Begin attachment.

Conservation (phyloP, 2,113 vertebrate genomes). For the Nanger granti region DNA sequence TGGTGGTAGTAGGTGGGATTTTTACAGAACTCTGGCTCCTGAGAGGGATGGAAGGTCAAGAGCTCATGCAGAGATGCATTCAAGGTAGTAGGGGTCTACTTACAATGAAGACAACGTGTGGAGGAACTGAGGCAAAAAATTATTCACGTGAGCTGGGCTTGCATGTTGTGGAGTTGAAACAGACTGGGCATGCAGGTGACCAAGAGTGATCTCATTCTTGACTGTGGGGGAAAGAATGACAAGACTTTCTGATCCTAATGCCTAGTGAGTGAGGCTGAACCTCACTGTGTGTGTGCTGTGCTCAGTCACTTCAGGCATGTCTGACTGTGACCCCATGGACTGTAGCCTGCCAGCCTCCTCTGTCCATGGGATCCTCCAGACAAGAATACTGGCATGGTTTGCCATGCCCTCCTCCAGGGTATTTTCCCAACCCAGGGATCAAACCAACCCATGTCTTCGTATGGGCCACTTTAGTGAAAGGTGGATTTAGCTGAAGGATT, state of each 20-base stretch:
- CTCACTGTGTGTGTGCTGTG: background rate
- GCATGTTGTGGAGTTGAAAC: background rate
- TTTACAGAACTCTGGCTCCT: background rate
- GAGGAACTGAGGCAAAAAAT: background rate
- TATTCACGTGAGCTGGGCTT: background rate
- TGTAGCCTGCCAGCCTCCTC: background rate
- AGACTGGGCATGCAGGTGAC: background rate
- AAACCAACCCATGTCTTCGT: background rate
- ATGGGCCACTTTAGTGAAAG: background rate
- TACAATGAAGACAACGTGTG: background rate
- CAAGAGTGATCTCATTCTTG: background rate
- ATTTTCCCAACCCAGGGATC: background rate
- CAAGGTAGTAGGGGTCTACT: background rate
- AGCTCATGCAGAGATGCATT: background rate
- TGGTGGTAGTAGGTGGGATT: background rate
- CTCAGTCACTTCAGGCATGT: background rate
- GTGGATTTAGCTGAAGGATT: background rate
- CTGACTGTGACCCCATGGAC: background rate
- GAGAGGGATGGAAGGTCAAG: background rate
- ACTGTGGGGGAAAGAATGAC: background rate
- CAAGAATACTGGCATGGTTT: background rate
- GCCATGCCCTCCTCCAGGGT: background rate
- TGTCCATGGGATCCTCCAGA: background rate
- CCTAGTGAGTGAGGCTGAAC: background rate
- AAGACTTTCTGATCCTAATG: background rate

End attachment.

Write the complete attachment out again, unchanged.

Conservation (phyloP, 2,113 vertebrate genomes). For the Nanger granti region DNA sequence TGGTGGTAGTAGGTGGGATTTTTACAGAACTCTGGCTCCTGAGAGGGATGGAAGGTCAAGAGCTCATGCAGAGATGCATTCAAGGTAGTAGGGGTCTACTTACAATGAAGACAACGTGTGGAGGAACTGAGGCAAAAAATTATTCACGTGAGCTGGGCTTGCATGTTGTGGAGTTGAAACAGACTGGGCATGCAGGTGACCAAGAGTGATCTCATTCTTGACTGTGGGGGAAAGAATGACAAGACTTTCTGATCCTAATGCCTAGTGAGTGAGGCTGAACCTCACTGTGTGTGTGCTGTGCTCAGTCACTTCAGGCATGTCTGACTGTGACCCCATGGACTGTAGCCTGCCAGCCTCCTCTGTCCATGGGATCCTCCAGACAAGAATACTGGCATGGTTTGCCATGCCCTCCTCCAGGGTATTTTCCCAACCCAGGGATCAAACCAACCCATGTCTTCGTATGGGCCACTTTAGTGAAAGGTGGATTTAGCTGAAGGATT, state of each 20-base stretch:
- CTCACTGTGTGTGTGCTGTG: background rate
- GCATGTTGTGGAGTTGAAAC: background rate
- TTTACAGAACTCTGGCTCCT: background rate
- GAGGAACTGAGGCAAAAAAT: background rate
- TATTCACGTGAGCTGGGCTT: background rate
- TGTAGCCTGCCAGCCTCCTC: background rate
- AGACTGGGCATGCAGGTGAC: background rate
- AAACCAACCCATGTCTTCGT: background rate
- ATGGGCCACTTTAGTGAAAG: background rate
- TACAATGAAGACAACGTGTG: background rate
- CAAGAGTGATCTCATTCTTG: background rate
- ATTTTCCCAACCCAGGGATC: background rate
- CAAGGTAGTAGGGGTCTACT: background rate
- AGCTCATGCAGAGATGCATT: background rate
- TGGTGGTAGTAGGTGGGATT: background rate
- CTCAGTCACTTCAGGCATGT: background rate
- GTGGATTTAGCTGAAGGATT: background rate
- CTGACTGTGACCCCATGGAC: background rate
- GAGAGGGATGGAAGGTCAAG: background rate
- ACTGTGGGGGAAAGAATGAC: background rate
- CAAGAATACTGGCATGGTTT: background rate
- GCCATGCCCTCCTCCAGGGT: background rate
- TGTCCATGGGATCCTCCAGA: background rate
- CCTAGTGAGTGAGGCTGAAC: background rate
- AAGACTTTCTGATCCTAATG: background rate